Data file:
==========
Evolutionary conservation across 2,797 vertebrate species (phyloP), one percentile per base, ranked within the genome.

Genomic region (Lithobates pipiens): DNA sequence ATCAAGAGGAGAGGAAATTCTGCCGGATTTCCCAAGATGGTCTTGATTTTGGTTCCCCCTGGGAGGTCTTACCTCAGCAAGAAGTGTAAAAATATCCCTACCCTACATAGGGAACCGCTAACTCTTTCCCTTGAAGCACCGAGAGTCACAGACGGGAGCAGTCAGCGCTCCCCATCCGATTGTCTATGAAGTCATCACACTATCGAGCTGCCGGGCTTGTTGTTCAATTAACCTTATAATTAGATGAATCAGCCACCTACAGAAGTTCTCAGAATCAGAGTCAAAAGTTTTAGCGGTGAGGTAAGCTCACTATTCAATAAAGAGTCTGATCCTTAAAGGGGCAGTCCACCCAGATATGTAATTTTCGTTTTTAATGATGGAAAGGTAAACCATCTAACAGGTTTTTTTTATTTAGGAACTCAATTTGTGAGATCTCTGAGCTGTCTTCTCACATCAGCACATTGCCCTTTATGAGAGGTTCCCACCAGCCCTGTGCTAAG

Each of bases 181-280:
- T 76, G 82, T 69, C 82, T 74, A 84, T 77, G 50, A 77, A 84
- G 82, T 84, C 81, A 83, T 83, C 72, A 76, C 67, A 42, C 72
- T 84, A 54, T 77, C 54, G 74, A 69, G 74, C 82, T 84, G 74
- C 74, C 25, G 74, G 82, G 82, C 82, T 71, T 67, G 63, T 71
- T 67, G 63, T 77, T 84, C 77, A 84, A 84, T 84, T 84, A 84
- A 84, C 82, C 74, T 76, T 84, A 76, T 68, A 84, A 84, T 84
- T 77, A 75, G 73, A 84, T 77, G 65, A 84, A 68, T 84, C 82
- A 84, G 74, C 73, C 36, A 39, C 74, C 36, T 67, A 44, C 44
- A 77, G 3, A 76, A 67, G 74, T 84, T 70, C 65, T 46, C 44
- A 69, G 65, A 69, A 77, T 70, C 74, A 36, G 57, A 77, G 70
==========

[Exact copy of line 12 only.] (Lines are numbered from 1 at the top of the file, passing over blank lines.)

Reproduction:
- A 77, G 3, A 76, A 67, G 74, T 84, T 70, C 65, T 46, C 44